Childhood & Early Life
John Howard Tory was born on May 28, 1954, in Toronto, Ontario, Canada as eldest child of John A. Tory and Elizabeth (née Bacon). His father was a Canadian lawyer and corporate executive who served as president of Thomson Investments Limited and as director of Rogers Communications. His grandfather John S. D. Tory, a Toronto lawyer, founded the law firm Torys. Tory has one sister, Jennifer and two brothers, Jeffery and Michael.
He followed footsteps of his grandfather and father and studied at the University of Toronto Schools. He attended Trinity College at the University of Toronto and earned Bachelor of Arts degree in political science in 1975. Thereafter he enrolled at the Osgoode Hall Law School of York University and obtained a Bachelor of Laws degree in 1978. In 1980, he received a call to the bar. He is a United Church of Canada member.
Continue Reading Below
You May Like
Career in Business
Hired by family friend Ted Rogers, Tory worked as journalist for the Rogers Media owned Toronto radio stations CFTR and CHFI from 1972 to 1979. He remained associated with Tory, Tory, DesLauriers & Binnington first from 1980 to 1981, and then from 1986 to 1995 holding different positions including as partner, managing partner, and Executive Committee member.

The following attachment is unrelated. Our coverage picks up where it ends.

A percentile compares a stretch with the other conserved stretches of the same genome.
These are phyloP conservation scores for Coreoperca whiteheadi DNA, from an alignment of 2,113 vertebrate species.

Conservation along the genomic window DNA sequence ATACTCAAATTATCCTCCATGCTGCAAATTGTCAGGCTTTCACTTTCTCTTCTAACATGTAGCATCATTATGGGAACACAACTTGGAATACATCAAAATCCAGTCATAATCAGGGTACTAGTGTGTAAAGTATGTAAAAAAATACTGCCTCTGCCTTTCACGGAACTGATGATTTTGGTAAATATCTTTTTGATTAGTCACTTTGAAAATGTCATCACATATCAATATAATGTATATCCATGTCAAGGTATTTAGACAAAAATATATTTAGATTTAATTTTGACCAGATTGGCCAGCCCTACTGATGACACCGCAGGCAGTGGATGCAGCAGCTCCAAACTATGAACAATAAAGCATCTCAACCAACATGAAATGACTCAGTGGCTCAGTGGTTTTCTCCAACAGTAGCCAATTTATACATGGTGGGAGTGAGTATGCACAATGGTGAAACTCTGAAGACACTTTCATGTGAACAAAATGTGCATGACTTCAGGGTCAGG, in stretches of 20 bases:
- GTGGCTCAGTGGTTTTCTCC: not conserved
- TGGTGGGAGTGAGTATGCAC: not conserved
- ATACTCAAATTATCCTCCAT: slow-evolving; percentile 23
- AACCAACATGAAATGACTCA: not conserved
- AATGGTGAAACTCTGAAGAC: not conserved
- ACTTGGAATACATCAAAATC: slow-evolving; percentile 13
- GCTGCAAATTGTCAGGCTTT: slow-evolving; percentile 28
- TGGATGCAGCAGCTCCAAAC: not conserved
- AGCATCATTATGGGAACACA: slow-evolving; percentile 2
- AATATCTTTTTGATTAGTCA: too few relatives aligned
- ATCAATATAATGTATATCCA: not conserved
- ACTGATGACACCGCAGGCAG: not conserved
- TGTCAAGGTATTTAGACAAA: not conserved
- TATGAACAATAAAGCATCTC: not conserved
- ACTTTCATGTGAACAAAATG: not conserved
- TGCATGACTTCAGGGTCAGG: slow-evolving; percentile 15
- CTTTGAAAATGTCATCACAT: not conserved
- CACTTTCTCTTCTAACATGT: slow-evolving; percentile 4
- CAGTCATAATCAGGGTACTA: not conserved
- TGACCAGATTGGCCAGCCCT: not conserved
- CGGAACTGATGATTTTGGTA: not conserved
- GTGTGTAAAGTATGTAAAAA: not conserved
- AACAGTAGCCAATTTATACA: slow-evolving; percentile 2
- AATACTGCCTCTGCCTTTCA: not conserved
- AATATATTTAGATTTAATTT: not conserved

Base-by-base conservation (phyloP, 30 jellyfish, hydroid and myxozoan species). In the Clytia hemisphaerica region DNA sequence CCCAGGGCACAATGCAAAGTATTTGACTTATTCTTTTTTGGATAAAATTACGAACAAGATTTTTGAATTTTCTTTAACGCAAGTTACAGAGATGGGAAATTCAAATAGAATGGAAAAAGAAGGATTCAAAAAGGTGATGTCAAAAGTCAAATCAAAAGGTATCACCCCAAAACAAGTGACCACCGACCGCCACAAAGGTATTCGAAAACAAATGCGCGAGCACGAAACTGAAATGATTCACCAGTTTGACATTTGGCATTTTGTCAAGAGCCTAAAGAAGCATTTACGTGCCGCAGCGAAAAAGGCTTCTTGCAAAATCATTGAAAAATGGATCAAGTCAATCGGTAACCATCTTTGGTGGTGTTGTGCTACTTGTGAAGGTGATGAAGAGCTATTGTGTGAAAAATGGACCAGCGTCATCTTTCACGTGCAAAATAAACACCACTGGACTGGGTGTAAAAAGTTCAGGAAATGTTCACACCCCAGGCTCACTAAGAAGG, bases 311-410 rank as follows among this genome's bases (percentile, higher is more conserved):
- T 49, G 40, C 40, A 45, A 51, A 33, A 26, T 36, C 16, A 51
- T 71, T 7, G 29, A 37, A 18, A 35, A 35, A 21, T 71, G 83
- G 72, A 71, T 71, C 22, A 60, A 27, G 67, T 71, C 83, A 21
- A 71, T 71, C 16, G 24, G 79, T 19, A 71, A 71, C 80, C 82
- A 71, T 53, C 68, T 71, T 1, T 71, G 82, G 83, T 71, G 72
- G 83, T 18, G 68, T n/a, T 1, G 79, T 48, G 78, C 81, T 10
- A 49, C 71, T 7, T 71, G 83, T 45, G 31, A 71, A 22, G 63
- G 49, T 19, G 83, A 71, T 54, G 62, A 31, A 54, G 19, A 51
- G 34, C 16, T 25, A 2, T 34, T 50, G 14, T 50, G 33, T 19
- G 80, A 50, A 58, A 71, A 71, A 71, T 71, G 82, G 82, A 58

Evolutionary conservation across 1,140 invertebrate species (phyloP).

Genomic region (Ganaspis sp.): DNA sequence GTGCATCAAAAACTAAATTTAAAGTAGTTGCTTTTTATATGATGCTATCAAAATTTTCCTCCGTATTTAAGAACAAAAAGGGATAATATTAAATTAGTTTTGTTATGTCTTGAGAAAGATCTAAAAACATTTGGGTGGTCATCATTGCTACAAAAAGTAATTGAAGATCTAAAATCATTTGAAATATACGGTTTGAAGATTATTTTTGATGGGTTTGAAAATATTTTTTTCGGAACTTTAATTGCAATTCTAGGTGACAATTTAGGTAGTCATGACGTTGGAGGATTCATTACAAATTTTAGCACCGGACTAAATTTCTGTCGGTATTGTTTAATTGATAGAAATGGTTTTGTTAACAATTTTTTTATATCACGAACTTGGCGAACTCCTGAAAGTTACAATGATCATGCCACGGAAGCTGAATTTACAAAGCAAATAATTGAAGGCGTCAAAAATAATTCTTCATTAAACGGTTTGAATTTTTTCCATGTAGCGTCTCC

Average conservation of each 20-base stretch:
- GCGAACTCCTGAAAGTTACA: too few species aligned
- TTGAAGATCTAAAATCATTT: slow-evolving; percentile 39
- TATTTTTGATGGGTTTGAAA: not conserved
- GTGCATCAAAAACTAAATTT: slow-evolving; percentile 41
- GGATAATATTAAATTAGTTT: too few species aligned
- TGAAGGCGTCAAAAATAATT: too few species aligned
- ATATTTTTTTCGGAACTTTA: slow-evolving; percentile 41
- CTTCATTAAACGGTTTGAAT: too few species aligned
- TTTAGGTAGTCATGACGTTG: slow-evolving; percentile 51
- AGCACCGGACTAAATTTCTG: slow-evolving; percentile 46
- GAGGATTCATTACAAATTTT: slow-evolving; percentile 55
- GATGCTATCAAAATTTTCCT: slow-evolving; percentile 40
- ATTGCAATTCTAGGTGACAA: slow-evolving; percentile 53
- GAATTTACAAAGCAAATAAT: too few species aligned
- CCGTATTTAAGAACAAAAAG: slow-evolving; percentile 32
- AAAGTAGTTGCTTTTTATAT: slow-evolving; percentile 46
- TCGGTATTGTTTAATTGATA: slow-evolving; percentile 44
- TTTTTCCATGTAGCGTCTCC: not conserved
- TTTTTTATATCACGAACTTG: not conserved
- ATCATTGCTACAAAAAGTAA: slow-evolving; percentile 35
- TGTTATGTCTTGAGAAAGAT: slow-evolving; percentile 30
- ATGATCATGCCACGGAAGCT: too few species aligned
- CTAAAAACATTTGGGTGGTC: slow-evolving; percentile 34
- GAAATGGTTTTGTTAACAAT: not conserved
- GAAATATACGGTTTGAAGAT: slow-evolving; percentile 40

He worked as principal secretary to the Premier of Ontario, Bill Davis and as associate secretary of the cabinet from 1981 to 1985. Thereafter he served as special advisor in the office of the Canadian Special Envoy on Acid Rain
He remained campaign chairman and tour director of the then Prime Minister Brian Mulroney as also managed Kim Campbell’s campaign during the 1993 federal election.
He served as president and CEO of Rogers Media from 1995 to 1999 and also had a stint as president and CEO of Rogers subsidiary Rogers Cable from 1999. From 1996 to 2000 Tory remained the ninth commissioner of the Canadian Football League. For several years, he hosted a public affairs program on the community access channel of Rogers Cable. He also remained a member of the board of the Canadian food retailer Metro Inc.
Tory remained a key backer of the 62nd Mayor of Toronto Mel Lastman for six years and served as campaign co-chair of the latter’s 1998 and 2000 mayoral runs. After Lastman announced of not running for re-election, Tory entered the race for Mayor of Toronto during the November 2003 election which was finally won by David Miller. Tory later aided Miller and another Mayoral candidate Barbara Hall in raising funds to repay their campaign debts.
After the then Progressive Conservative Party of Ontario leader Ernie Eves announced his intent to resign as leader, Tory hinted of running in the election and made his candidacy official on May 6, 2004. He won the leadership by approximately 54% of the vote on the second ballot and held office as Leader of the Ontario PC Party from September 28, 2004 to March 20, 2009.
Eves resigned as Member of the Ontario Provincial Parliament for Dufferin—Peel—Wellington—Grey, on January 31, 2005 and paved Tory’s way to run in that provincial electoral district in southwestern Ontario, considered the most safe Conservative seat in the province. Tory won the by-election with 56% of the vote on March 17, 2005 and assumed office as Ontario MPP on March 29, 2005.
He succeeded Bob Runciman as the 33rd Leader of the Opposition in Ontario and held such position from March 29, 2005 to October 10, 2007.